When is the best time to discover Prateek Kuhad? While trying to emerge from an abyss, post breakup? In the throes of new love? The final stages of a tedious affair? In that long, despairing period of silence? Or, in the certain glory of an April day? Singer-songwriter Kuhad has a hymn for every soul in his aching, ecstatic mosaic of love songs. Since his breakout album, In Tokens & Charms (2015), a generation of millennials in the country has swooned and wailed to the narcotic fascination of his music. The kind of music you would be scared of listening to but might end up playing every night. Songs that new singers include in their house concert set, because a Prateek Kuhad cover will always get listeners to sing along.
Does Kuhad ever get overwhelmed on stage by his own lyrical ballads on loving, longing and leaving? “Initially when I played, the way for me to be able to perform effectively was to really feel every single song,” he says, languidly sipping his cold brew in a modish wine and coffee bar in Delhi’s Khan Market on a bright September afternoon. Friendly and relaxed—perched on a barstool that sometimes makes his legs dangle—he seems to be in a good space. “Now it has become a lot more of being good at performing. I am more pro-performer than I was. And, when you play 60 shows a season, it becomes like clockwork. Next three months, I will be playing 30 shows on the trot,” says Kuhad, 29, who is about to undertake his most ambitious tour from October 10 and will be on the road across 30 cities in three continents till December.
The Supermoon ft Prateek Kuhad Winter Tour 2019 comes more than a year after the release of cold/mess (album), and will see him perform in new cities like Hyderabad and Surat, apart from Mumbai, Pune, Bengaluru and Delhi. Collectively, that is 25,000 people in India alone. More crucially, the tour will see him reach out to his ever-growing international fanbase from Paris through Barcelona to Madrid, New York and West Hollywood. There is Chicago, Toronto, Manchester and Berlin, too. This comes on the back of a month-long tour in North America this March. Such an expansive fanning out in the west, without the backing of a big record label, is not the usual trajectory for an independent singer-songwriter from India.
But Kuhad’s popularity and self confidence have grown in the last five years, and he now knows he is famous and expensive. “A lot of Bollywood performers won’t be able to sell out a 1,000-capacity venue in, like, Ahmedabad, at Rs2,000 per ticket. There are very few independent musicians who can do that. And I have this perception that a music festival thinks they can programme me but usually they cannot afford my fees. So, I end up not playing there,” says the Jaipur boy who was once a socially awkward geek studying maths and economics at New York University and who began fiddling with his guitar only at 16.
Today, Kuhad is ready to mark bigger territory in international waters, and he is better prepared for the emotional and physical turmoil that a touring musician undergoes, if one discounts the electric rapture of a great show. “I used to hate touring. I was never a comfortable stage performer,” he says. “But the US tour completely flipped my perspective. It was so intense and stressful. I was like, ‘I can do any tour now after this’.”
The US tour in March entailed at least seven flights a week and engaging with a 300-member audience every second day. He slept little, rehearsed at odd hours, ate unpalatable food, waited for visas to come all the time, drove for 26 hours from one state to another to beat visa delays and dealt with post-performance depression. “I was drinking a lot at night to de-stress. My health went for a toss. I am still not fully recovered,” says Kuhad, who is now working out every day to prep for the next whirligig of highs and lows, the rollicking drama of a life on the road that he now sorely misses. “Man, that was the real thing!”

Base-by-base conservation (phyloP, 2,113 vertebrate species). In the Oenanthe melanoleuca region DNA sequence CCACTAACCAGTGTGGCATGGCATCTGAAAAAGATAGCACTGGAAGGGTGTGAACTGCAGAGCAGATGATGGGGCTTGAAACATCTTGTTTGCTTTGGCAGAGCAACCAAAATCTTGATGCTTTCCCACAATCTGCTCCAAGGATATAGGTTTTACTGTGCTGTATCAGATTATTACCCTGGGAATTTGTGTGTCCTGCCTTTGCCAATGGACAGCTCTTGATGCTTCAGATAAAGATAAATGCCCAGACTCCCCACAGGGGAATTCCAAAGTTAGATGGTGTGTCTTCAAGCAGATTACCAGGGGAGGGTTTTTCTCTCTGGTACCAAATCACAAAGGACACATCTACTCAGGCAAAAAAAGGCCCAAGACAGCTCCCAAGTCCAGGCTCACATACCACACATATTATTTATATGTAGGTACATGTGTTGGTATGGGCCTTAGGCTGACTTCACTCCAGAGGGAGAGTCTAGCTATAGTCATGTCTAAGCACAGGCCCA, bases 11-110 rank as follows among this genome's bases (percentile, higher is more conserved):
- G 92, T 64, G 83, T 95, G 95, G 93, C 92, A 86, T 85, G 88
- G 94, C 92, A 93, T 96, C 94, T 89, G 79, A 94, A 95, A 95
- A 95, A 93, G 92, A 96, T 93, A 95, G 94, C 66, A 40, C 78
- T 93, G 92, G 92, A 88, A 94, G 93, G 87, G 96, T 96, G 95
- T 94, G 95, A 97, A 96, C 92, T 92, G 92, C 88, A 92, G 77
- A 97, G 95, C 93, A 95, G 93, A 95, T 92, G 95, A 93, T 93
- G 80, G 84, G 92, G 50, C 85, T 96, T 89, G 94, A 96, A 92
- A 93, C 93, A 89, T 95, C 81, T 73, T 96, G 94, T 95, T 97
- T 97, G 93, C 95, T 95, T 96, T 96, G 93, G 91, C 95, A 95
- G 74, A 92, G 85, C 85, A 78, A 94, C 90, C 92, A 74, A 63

But the stakes are higher this time, with better sponsorship, bigger sets and superior stage production. And, a greater push to grow internationally. “What I have noticed a lot in my international shows is that 45 per cent of the audience is still expats. It means I am not growing regionally in that market,” says Kuhad—70 per cent of his repertoire is in English. “We need to get more local people. That is what I am trying to figure out. If I am playing in Chicago, I want people from Chicago to be coming there, not just people from Delhi living in Chicago. Because then I do not have a permanent audience there.” He is also not happy with music suggestion algorithms on streaming platforms like Spotify and YouTube Music, where he is paired with other musicians as per ethnicity and listener base. “If you listen to Arijit Singh, you will get me as a music suggestion which I think is less accurate than, say, if you are listening to (American singer-songwriter) John Mayer. My music is relatively more similar to his,” he says.
Kuhad’s In Tokens and Charms snagged an MTV Europe Music Award and indie album of the year from iTunes. In 2016, he was one of NPR Music’s 100 artists to watch at SXSW. A more cosmopolitan aesthetic is also visible in his increasingly sophisticated album art and videos.
Before he takes off on tour, where he will have set lists drawn from songs produced since 2013, his fans would do well to know that Kuhad does not like to entertain songs on request or do something impromptu on stage. “I am a very rehearsed person in general. When it comes to improv, I am really bad at it,” he says with a sheepish grin. But with him, listeners generally tend to not have a single favourite; he has covered the entire emotional thermograph of relationships.